Despite the COVID-19 economic downturn , I’ve been getting a ton of request for builders (designers, engineers, PMs, etc.). I find myself asking others for referrals more than usual.
I think it would be helpful if everyone shared the people they build with.
I’m not talking about Linkedin connections or people you work with at the same company. I’m talking about people you’ve been in the trenches with and would go to when you want to build something important.
Discovery and trust would be much easier because you could find people through people you’ve already built stuff with. And you wouldn’t have to awkwardly text/email your friends every time you need help. …
Picking what to start is the most exciting and terrifying phase of starting a new company. Every entrepreneur goes through this phase and yet there is shockingly little information about how to navigate it.
The pick accounts for a large percentage of your success. Pick wrong and waste years of your life on a dead-end. Pick right and spend +10 years getting to a successful outcome.
I’m currently exploring what to start next. Here are a handful of posts and talks that I’ve found helpful. …
Product/market fit means being in a Good Market with a product that can satisfy that market. — Marc Andreessen
We know PMF is important but what defines a good market?
Arthur Rock, Fairchild Semiconductor: “Give me a giant market — always.”
Sequoia Capital: A market on the path to a $1B potential allows for error and time for real margins to develop.
Don Valentine, Sequoia Capital: Target big markets — If you don’t attack a big market, it’s highly unlikely that you’re going to build a big company.
Masayoshi Son, SoftBank: And I wanted to pick a business where the business category itself would be growing for the next 30 to 50 years. …
The world would be a better place if we all tried to think and imagine more like Walt Disney.
Walt’s 10-minute, animated films changed the movie industry and helped his startup become one of the most important organizations in the world. The Walt Disney Company owns Marvel (Ironman), LucasFilm (Star Wars), ESPN (College Football), ABC (Modern Family), Pixar (Toy Story), amusement parks and so much more.
The company’s success wasn’t accidental. Walt set out from day one to always achieve the impossible. He encouraged his team to think bigger and more creative by telling them to plus It!
It’s kind of fun to do the impossible. — Walt…
This question inspired 20-year-old Benjamin Franklin to create the 13-virtue character development system.
Benjamin’s 13 virtues helped him succeed in politics, invention, music, business, science and diplomacy.
A few of his accomplishments…
I discovered the 13-virtue system 3 years ago while reading Walter Isaacson’s “Benjamin Franklin: An American Life.” …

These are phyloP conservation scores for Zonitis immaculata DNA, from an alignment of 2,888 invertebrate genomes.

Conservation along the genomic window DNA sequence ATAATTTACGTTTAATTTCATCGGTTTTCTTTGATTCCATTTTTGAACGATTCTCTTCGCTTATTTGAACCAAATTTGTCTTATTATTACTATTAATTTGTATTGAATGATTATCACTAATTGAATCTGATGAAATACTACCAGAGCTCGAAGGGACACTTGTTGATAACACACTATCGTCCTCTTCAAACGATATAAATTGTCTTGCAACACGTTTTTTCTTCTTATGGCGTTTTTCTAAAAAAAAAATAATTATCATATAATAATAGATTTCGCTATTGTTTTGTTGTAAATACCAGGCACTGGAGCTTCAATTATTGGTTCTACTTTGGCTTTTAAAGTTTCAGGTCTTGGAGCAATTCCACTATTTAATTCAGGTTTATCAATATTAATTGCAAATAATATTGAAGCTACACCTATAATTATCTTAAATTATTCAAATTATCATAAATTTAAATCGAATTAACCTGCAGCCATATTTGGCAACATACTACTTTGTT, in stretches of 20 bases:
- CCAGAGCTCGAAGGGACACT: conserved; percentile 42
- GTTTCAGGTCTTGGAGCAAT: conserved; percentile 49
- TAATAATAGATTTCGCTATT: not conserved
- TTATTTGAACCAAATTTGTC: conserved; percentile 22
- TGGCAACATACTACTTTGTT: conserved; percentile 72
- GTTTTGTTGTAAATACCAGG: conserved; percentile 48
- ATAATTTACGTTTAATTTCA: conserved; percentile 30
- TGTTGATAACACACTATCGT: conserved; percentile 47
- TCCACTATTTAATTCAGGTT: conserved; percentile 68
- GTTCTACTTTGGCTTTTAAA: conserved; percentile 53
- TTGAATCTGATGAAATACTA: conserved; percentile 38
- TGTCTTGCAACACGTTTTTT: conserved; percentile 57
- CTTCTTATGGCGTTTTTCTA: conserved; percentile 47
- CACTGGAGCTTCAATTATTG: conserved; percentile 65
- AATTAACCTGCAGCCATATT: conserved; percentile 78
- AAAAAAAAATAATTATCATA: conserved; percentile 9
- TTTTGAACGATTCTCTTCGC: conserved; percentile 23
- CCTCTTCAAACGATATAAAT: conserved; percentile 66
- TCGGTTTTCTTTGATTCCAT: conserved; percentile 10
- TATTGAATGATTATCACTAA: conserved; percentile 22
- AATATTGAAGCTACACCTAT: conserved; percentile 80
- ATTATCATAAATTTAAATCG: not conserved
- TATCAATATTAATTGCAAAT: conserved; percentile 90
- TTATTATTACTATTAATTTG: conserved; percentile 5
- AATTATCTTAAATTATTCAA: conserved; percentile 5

Ray Dalio’s new book, Principles, gives a ~600-page view into the thinking that built the world’s largest hedge fund.
As I was reading the book, I couldn’t help but wish for this level of transparency into the thinking of all the best entrepreneurs, philosophers, writers, inventors, investors, artists, politicians and scientists.
Everyone thinks all day, every day. So, why isn’t sharing thinking practices more common? 🤔
A friend of mine suggested that I make “my thinking” public.
Since I try to think in terms of mental models , here are the mental models I live by on a daily basis and how I use each one. …
Being wrong is the most painful way to learn. It results in unwanted consequences, rejection and failure. So, how do you avoid, or decrease your chances of being wrong?
You can avoid taking risks all together but that’s really no way to live…
In a world thats changing so quickly, the biggest risk you can take is not taking any risk. — Peter Thiel
You can also increase your probability of making good decisions by gathering information through the mental model, triangulation.
Triangulation is the process of gathering and validating information from two or more sources. …
Spies have to think better than everyone. The consequences of their thinking results in war, death, injury, torture, prison and chaos. They’re always prepared for the worst. That’s why it’s smart to think like a spy.
DADA loop is one of the most popular ways of thinking like a spy. DADA stands for data, analysis, decision and action. The model is a remix of the famous military strategist, John Boyd’s OODA Loop.
Gathering data → feeds into analysis → which feeds into decision → which feeds into an action. — John Braddock
NPR’s Planet Money recently interviewed former CIA spy John Braddock. They talked about a conflict scenario where John avoided blowing his cover in a foreign country by going through the DADA loop numerous times. …
Inversion is a cheat code for life. You can use inversion in finance, relationships, health, product development and so much more. Charlie Munger and many other world leaders use it to look brilliant by avoiding stupidity.
We typically think about and solve problems in a forward way.
How do I have a good life?
How do I get out of debt?
How do I have a great relationship/marriage?
How do I lose weight?
How do I meditate?
How to get rich off investing?
How do I make cool products?
It is not enough to think about difficult problems one way. You need to think about them forwards and backward. …
Deciding what to wear in the morning is the equivalent of searching for your lost phone, keys and wallet every single day. What shirt should I put on? Does this make sense with these pants? Oh no, these pants are dirty. Back to the drawing board.
Daily clothes cost us energy, time, money and high levels of pollution. Why do smart, busy people put up with this every day?
Here are a five reasons why I think the future of apparel will look more like a uniform.
Decisions make up your entire day. Your ability to make the best decision decreases with the number of decisions you make. …